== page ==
Our findings also suggest that if the public were given more context regarding the relative size of funding for the State Department compared to the U.S. military, they would support an increase in State Department funding — with the implicit understanding that more funding would improve the department’s ability to fulfill its mission.
Indeed, when survey respondents were given this context – that the U.S. military receives some 15 to 20 percent of the federal budget, compared to the State Department’s 1.2 to 1.5 percent – there was a 36 percent increase in support for increasing State Department funding. This suggests to us that a greater effort to inform the public on funding levels, as well as transparency on how taxpayer funds are used, would lead to greater public support for such outlays.
One consistent theme in the findings was that the less respondents knew about what diplomats do, the less likely they were to report a “favorable” or “very favorable” perception of them. We also learned that the American public had greater confidence in career ambassadors rather than political appointees. However, American diplomats, while generally viewed as trustworthy, were thought by 38 percent of respondents to be politically biased, regardless of their own political ideology.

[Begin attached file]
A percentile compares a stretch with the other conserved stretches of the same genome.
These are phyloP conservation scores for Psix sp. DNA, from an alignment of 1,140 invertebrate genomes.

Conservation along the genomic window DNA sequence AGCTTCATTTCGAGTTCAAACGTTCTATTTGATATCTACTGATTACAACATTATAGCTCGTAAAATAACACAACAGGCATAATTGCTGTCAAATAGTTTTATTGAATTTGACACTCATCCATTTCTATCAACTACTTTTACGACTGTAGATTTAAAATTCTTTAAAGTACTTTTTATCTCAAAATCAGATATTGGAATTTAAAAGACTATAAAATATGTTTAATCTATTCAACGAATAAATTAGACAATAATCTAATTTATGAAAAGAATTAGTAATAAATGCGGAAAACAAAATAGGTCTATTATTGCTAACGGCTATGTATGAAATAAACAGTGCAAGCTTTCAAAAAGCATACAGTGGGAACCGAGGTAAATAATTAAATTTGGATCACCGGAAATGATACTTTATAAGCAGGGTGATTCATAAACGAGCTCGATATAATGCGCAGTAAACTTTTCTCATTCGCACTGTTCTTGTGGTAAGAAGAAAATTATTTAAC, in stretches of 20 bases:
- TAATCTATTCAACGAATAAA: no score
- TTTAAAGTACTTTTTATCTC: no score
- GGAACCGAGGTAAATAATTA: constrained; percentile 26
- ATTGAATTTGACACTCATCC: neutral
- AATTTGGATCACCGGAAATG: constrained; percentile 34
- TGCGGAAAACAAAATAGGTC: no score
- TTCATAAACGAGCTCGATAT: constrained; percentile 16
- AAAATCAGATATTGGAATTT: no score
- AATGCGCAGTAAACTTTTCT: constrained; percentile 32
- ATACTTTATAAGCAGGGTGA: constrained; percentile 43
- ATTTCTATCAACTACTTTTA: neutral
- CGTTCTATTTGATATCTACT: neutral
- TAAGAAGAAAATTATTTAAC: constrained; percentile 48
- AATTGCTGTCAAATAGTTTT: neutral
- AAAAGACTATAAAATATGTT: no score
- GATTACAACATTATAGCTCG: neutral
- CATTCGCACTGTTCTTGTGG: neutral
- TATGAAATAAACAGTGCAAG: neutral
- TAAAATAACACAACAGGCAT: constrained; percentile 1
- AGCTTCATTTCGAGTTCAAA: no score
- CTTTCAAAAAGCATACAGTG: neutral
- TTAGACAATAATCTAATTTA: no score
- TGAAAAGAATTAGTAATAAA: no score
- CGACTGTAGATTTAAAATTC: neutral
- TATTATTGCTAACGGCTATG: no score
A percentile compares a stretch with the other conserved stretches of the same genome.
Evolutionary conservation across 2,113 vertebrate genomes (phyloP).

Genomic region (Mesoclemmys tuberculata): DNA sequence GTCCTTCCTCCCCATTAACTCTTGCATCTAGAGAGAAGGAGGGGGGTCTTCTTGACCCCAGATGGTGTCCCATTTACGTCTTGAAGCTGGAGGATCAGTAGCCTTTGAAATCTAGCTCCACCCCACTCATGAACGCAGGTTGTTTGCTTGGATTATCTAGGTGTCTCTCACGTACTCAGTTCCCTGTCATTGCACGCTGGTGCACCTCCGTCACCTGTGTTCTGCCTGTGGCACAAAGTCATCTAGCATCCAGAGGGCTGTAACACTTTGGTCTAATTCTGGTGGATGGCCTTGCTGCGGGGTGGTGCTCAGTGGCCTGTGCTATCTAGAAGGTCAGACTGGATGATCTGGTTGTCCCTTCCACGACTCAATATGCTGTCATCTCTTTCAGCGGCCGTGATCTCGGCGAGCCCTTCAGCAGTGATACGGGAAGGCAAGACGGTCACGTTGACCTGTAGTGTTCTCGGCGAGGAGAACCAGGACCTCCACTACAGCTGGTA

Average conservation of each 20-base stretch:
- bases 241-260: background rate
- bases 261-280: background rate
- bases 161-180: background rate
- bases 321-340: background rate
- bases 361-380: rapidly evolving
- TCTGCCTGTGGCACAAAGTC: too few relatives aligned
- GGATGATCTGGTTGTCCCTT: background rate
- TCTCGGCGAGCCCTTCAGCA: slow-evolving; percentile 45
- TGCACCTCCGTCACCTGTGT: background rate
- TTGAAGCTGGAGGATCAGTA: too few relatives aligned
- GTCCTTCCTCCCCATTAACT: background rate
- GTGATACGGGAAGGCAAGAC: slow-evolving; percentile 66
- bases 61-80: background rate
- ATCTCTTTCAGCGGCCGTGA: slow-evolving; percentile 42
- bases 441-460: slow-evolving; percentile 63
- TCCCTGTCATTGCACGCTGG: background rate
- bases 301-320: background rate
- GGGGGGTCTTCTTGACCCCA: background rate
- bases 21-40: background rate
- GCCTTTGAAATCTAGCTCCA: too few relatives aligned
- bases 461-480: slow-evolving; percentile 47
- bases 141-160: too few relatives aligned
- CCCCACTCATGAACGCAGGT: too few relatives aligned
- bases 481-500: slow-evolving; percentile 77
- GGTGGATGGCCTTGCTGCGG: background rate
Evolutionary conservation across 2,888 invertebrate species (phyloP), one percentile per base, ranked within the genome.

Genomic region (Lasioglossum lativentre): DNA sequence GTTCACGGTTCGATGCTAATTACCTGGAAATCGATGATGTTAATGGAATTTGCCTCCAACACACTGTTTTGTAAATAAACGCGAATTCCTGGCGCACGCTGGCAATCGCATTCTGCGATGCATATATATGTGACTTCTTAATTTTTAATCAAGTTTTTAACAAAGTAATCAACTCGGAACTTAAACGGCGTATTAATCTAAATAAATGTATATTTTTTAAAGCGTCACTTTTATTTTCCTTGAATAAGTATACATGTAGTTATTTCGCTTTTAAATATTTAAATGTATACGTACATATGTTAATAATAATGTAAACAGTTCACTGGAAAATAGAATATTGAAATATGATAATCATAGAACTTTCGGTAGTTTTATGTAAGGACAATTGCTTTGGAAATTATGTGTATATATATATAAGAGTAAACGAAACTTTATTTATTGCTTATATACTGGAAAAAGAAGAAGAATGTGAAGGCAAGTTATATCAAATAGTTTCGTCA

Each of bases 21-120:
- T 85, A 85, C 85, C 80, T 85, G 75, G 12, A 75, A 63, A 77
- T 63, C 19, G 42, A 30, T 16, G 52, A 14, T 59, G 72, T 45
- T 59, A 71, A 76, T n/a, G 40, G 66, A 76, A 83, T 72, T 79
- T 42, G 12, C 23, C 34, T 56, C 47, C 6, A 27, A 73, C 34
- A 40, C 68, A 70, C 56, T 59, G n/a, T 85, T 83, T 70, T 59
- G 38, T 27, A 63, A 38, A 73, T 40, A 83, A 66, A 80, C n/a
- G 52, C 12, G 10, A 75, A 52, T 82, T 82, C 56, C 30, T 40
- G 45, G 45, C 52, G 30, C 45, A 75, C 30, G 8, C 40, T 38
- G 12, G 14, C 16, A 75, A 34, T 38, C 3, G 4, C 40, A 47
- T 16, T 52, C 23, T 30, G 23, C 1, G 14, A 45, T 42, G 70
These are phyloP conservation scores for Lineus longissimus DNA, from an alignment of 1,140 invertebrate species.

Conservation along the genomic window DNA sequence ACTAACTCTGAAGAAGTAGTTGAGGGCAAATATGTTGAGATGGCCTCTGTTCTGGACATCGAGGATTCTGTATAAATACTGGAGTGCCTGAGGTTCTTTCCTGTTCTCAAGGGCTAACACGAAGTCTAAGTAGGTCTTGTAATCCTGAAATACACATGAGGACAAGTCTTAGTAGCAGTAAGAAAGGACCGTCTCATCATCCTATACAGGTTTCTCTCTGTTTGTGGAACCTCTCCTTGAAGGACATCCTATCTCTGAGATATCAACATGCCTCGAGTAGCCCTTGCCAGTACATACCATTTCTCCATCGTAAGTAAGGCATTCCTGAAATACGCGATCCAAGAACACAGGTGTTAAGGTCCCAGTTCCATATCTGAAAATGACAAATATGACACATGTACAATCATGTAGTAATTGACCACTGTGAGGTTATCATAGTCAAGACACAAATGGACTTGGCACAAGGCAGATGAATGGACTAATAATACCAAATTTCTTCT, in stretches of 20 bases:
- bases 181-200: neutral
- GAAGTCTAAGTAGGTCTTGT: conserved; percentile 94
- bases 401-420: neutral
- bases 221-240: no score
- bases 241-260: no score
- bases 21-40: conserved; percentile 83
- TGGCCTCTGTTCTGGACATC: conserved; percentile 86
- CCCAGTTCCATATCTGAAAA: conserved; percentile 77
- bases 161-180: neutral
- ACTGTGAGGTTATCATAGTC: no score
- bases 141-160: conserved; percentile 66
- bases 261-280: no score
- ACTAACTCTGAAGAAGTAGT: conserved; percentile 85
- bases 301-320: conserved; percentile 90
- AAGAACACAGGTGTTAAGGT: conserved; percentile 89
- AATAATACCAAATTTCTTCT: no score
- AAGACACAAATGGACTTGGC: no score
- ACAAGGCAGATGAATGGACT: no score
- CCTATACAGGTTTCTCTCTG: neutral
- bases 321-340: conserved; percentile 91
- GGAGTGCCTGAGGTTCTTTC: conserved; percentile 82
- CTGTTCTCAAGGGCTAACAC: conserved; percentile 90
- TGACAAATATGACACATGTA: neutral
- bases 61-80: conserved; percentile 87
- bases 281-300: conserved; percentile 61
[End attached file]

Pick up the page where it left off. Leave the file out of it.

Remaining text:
Perceptions of the most important functions of diplomats overwhelmingly prioritized helping U.S. citizens abroad, compared to accomplishing broader national goals. In our surveys, participants were presented with a list of nine items (such as “help U.S. citizens in trouble,” “negotiate treaties and agreements” and “advance American interests with foreign governments”) and were then asked to rank these items in order from what they believed were the most important functions of diplomats to the least. While 85 percent of respondents included helping citizens abroad as a primary function, advancing American interests was next most frequently cited — by 40 percent or respondents. Only 19 percent of respondents included “promote U.S. values” among their top three selections.